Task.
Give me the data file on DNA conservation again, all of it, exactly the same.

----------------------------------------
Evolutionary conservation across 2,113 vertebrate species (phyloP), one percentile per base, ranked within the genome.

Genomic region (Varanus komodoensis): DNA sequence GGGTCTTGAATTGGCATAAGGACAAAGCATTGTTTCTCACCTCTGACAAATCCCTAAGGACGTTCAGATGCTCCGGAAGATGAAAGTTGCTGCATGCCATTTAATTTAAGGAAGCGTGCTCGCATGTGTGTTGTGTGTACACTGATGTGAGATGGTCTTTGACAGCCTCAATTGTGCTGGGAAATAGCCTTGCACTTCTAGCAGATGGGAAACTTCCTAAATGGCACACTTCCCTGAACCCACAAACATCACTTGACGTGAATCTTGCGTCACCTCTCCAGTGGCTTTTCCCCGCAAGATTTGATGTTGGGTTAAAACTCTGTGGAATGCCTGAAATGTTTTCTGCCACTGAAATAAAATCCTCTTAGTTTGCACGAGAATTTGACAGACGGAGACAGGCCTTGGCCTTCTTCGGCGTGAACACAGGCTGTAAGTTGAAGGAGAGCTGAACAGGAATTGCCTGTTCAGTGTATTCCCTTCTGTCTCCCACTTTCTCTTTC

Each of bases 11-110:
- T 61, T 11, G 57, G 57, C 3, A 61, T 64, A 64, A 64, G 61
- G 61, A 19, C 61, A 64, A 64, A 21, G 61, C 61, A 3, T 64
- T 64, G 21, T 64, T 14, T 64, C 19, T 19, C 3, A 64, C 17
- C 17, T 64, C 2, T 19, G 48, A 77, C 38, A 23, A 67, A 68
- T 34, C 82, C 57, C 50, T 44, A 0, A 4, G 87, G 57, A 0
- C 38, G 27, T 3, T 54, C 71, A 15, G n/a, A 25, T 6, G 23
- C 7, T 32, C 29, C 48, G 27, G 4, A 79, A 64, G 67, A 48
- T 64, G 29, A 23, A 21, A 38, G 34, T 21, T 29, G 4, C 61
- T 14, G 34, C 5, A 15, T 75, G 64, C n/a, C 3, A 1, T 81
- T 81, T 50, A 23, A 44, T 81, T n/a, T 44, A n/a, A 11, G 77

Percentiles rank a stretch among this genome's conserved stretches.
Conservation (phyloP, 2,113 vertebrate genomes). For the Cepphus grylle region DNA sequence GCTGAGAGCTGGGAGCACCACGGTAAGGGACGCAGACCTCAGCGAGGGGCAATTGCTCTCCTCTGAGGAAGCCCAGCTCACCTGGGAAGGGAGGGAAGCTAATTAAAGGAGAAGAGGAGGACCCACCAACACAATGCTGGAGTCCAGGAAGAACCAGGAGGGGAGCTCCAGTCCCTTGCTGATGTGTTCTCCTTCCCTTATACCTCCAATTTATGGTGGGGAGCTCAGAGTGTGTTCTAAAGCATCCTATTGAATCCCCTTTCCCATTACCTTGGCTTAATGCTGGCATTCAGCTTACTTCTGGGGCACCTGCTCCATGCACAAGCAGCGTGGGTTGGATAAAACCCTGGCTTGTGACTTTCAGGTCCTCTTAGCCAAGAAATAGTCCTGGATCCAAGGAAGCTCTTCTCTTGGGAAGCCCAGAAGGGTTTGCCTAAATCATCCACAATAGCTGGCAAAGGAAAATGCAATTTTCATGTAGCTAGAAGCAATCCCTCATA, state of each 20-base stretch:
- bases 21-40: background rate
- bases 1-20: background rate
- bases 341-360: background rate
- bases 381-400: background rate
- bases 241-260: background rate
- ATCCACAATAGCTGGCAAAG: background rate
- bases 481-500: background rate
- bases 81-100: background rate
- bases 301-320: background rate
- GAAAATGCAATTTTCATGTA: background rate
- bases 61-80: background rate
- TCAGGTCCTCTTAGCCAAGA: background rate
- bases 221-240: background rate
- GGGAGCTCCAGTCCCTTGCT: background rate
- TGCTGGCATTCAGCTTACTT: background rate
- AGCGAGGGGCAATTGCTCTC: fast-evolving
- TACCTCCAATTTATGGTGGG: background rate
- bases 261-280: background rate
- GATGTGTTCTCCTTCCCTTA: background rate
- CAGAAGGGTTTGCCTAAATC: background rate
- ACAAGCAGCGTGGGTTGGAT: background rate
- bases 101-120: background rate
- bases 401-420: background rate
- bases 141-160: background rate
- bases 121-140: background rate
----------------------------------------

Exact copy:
Evolutionary conservation across 2,113 vertebrate species (phyloP), one percentile per base, ranked within the genome.

Genomic region (Varanus komodoensis): DNA sequence GGGTCTTGAATTGGCATAAGGACAAAGCATTGTTTCTCACCTCTGACAAATCCCTAAGGACGTTCAGATGCTCCGGAAGATGAAAGTTGCTGCATGCCATTTAATTTAAGGAAGCGTGCTCGCATGTGTGTTGTGTGTACACTGATGTGAGATGGTCTTTGACAGCCTCAATTGTGCTGGGAAATAGCCTTGCACTTCTAGCAGATGGGAAACTTCCTAAATGGCACACTTCCCTGAACCCACAAACATCACTTGACGTGAATCTTGCGTCACCTCTCCAGTGGCTTTTCCCCGCAAGATTTGATGTTGGGTTAAAACTCTGTGGAATGCCTGAAATGTTTTCTGCCACTGAAATAAAATCCTCTTAGTTTGCACGAGAATTTGACAGACGGAGACAGGCCTTGGCCTTCTTCGGCGTGAACACAGGCTGTAAGTTGAAGGAGAGCTGAACAGGAATTGCCTGTTCAGTGTATTCCCTTCTGTCTCCCACTTTCTCTTTC

Each of bases 11-110:
- T 61, T 11, G 57, G 57, C 3, A 61, T 64, A 64, A 64, G 61
- G 61, A 19, C 61, A 64, A 64, A 21, G 61, C 61, A 3, T 64
- T 64, G 21, T 64, T 14, T 64, C 19, T 19, C 3, A 64, C 17
- C 17, T 64, C 2, T 19, G 48, A 77, C 38, A 23, A 67, A 68
- T 34, C 82, C 57, C 50, T 44, A 0, A 4, G 87, G 57, A 0
- C 38, G 27, T 3, T 54, C 71, A 15, G n/a, A 25, T 6, G 23
- C 7, T 32, C 29, C 48, G 27, G 4, A 79, A 64, G 67, A 48
- T 64, G 29, A 23, A 21, A 38, G 34, T 21, T 29, G 4, C 61
- T 14, G 34, C 5, A 15, T 75, G 64, C n/a, C 3, A 1, T 81
- T 81, T 50, A 23, A 44, T 81, T n/a, T 44, A n/a, A 11, G 77

Percentiles rank a stretch among this genome's conserved stretches.
Conservation (phyloP, 2,113 vertebrate genomes). For the Cepphus grylle region DNA sequence GCTGAGAGCTGGGAGCACCACGGTAAGGGACGCAGACCTCAGCGAGGGGCAATTGCTCTCCTCTGAGGAAGCCCAGCTCACCTGGGAAGGGAGGGAAGCTAATTAAAGGAGAAGAGGAGGACCCACCAACACAATGCTGGAGTCCAGGAAGAACCAGGAGGGGAGCTCCAGTCCCTTGCTGATGTGTTCTCCTTCCCTTATACCTCCAATTTATGGTGGGGAGCTCAGAGTGTGTTCTAAAGCATCCTATTGAATCCCCTTTCCCATTACCTTGGCTTAATGCTGGCATTCAGCTTACTTCTGGGGCACCTGCTCCATGCACAAGCAGCGTGGGTTGGATAAAACCCTGGCTTGTGACTTTCAGGTCCTCTTAGCCAAGAAATAGTCCTGGATCCAAGGAAGCTCTTCTCTTGGGAAGCCCAGAAGGGTTTGCCTAAATCATCCACAATAGCTGGCAAAGGAAAATGCAATTTTCATGTAGCTAGAAGCAATCCCTCATA, state of each 20-base stretch:
- bases 21-40: background rate
- bases 1-20: background rate
- bases 341-360: background rate
- bases 381-400: background rate
- bases 241-260: background rate
- ATCCACAATAGCTGGCAAAG: background rate
- bases 481-500: background rate
- bases 81-100: background rate
- bases 301-320: background rate
- GAAAATGCAATTTTCATGTA: background rate
- bases 61-80: background rate
- TCAGGTCCTCTTAGCCAAGA: background rate
- bases 221-240: background rate
- GGGAGCTCCAGTCCCTTGCT: background rate
- TGCTGGCATTCAGCTTACTT: background rate
- AGCGAGGGGCAATTGCTCTC: fast-evolving
- TACCTCCAATTTATGGTGGG: background rate
- bases 261-280: background rate
- GATGTGTTCTCCTTCCCTTA: background rate
- CAGAAGGGTTTGCCTAAATC: background rate
- ACAAGCAGCGTGGGTTGGAT: background rate
- bases 101-120: background rate
- bases 401-420: background rate
- bases 141-160: background rate
- bases 121-140: background rate